I have been smoke-free now for 30 days. This ties the second longest period of abstinence in the last year and a half or two years. The record is one day short of two months, so I'm just over half-way there. Since about the two-week mark, it has been a much easier journey than the first two weeks. Actually I prolonged that initial discomfort for about one week because I smoked four cigarettes at the end of what would have been the first week. If I had not become sick long enough (36 hours) to make me re-commit to not smoking, I would still be smoking today.
It is odd that for the last two or three days, I have been feeling as though I may have acted somewhat rashly – that perhaps I was a bit too hasty in deciding to quit. Maybe, I am thinking, I just needed a little break and now that I have proven to myself and the world that nicotine doesn’t have a hold of me, I can smoke just one if I want to. Or maybe, I should just quit fighting the urge to smoke and just concede that I am a smoker and accept whatever the consequences may be. After all, I can stop if I really want to, didn’t I just prove that?
Right! Perhaps I should have prefaced all those justifications with “And now, a few words from our sponsor…” One is too many. How easily I forget. I know I can’t stop anytime I want, I have proven it over and over again. I have what I consider to be a pretty good run of non-smoking going on. I sure don’t want to have to do it all over again. It is crucial that I don’t get complacent and underestimate the power of nicotine. I have to remember what it was like at the end and not the “good times.” That almost sounds crazy now that I read it: “Yes, the good old days… lighting up a smoke and letting the good times roll!” It sounds like a cheesy Winston advertisement.
It isn’t logical. If it were, nobody would smoke. Nicotine may be the most addictive substance known to man - more so than any of the illegal street drugs. All I can do is take it one day at a time. So far, I am working on the 31st day in a row and I am glad that the nicotine did not talk me into giving up today. It will try again tomorrow, but I am re-energized for battle now, it won’t even come close. It is, however, very patient. It will wait for an opportunity. My job? To make sure that opportunity doesn’t come knocking.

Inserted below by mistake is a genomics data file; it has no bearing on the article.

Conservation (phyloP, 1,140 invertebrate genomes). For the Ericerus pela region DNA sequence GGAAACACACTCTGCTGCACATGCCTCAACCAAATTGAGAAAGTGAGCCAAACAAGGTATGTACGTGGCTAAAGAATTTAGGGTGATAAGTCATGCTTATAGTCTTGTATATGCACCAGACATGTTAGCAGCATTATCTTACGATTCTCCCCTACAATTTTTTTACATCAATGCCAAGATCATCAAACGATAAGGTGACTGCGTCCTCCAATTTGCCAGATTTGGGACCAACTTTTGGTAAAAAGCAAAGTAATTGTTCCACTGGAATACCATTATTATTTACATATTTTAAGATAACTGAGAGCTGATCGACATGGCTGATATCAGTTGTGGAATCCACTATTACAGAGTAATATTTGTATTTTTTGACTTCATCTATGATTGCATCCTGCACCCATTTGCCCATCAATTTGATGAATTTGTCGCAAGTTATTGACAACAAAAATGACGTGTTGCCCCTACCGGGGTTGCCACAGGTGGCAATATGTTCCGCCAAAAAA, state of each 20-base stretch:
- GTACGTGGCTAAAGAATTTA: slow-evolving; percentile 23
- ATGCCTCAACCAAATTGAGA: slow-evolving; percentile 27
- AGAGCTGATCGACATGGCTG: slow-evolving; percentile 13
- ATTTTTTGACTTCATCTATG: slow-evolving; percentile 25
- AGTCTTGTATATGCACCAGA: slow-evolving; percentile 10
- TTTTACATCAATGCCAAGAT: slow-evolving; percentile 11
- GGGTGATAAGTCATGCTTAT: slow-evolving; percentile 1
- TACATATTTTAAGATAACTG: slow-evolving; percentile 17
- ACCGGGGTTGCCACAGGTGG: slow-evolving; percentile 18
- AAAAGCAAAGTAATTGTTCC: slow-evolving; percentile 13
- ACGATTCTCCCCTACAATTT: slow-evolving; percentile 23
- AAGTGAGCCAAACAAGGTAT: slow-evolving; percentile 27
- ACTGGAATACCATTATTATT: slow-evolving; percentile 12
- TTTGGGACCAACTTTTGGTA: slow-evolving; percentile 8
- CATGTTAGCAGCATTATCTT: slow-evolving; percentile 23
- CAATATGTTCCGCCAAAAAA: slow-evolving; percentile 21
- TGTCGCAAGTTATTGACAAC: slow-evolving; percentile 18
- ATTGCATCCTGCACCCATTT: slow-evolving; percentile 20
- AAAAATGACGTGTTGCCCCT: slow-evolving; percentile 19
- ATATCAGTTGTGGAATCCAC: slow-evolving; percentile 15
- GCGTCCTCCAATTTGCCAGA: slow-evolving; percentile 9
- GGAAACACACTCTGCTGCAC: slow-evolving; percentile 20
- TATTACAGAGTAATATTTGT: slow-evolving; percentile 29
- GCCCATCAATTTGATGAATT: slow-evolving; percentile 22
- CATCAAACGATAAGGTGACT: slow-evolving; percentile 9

Well done. Here's to the next 30 days.
Luckily I never got the habit - even with my addictive personality.... [grin].
Congrats on making it 30 days. Don't give in to the weakness thinking that 'oh, one cigarette won't do me in'. I gave up chewing tobacco for almost 2 months and gave in thinking 'one dip won't kill me'. It did! I know how hard it is to quit and I need the right mindset to do it. I can't just say today I am gonna quit. Something has to be 'just right' for me to have any chance of actually doing it.
AWESOME VICTORY, MIKE!!
WELL DONE, YOU!
A champagne glass is raised in your honor for such a great achievement. You are a stunning example of determination and willpower. Keep up the good work!
Mike--I wish you would read my post of April 21, 2006...it was all about smoking and the results of same. I speak now, as a NON-Smoker, having smoked heavily for 24 years and having stopped for 12 years more than I smoked. But I am living with the results of those years of smoking now, and I urge you to re-committ each and every day. Congratulations on your 30 days. Keep up the good work. Your lungs will thank you.
Congrats to you and I send you hugs and good luck wishes for many more smoke-free days.
Meantime.....I want a smoke so badly now! Stress does funny things....and it makes me look up to the fact even more that you can stay cig-sober.
hang in there!! if you can do it, then i can do it. i'll now start my own crackdown on mastering my own cravings. one day at a time :)
Nicotine may be the most addictive substance known to man - more so than any of the illegal street drugs.
got a friend who was a bulemic, intravenous coke addict, and alcoholic. beat all those, but still can't stop smoking.
ok so does the lack of postings have anything to do with the lack of smoking? I am in no way advocating smoking... but perhaps a blog or 2! *wink
Congrats and hang in there. My kid sister has the early stages of emphazema (sp?) and still hasn't been able to quit for long, even knowing it is definitely killing her sooner rather than later. Like CK, I never started smoking or drinking, because not only do I have an addictive personality, I come from a long line of addictive people on both sides of my family. I figured the deck was already stacked against me so why tempt fate? Having dealt with other addictions in my life (food, relationships, control) I know that addictions are conquered in small increments on an hourly or daily basis. When that voice starts telling you that just one won't hurt, IMMEDIATELY start doing something else to occupy your mindy, body, hands, mouth, whatever to silence the voice. Pretty soon you'll be able to tune it out without much effort. Good luck and keep at it.
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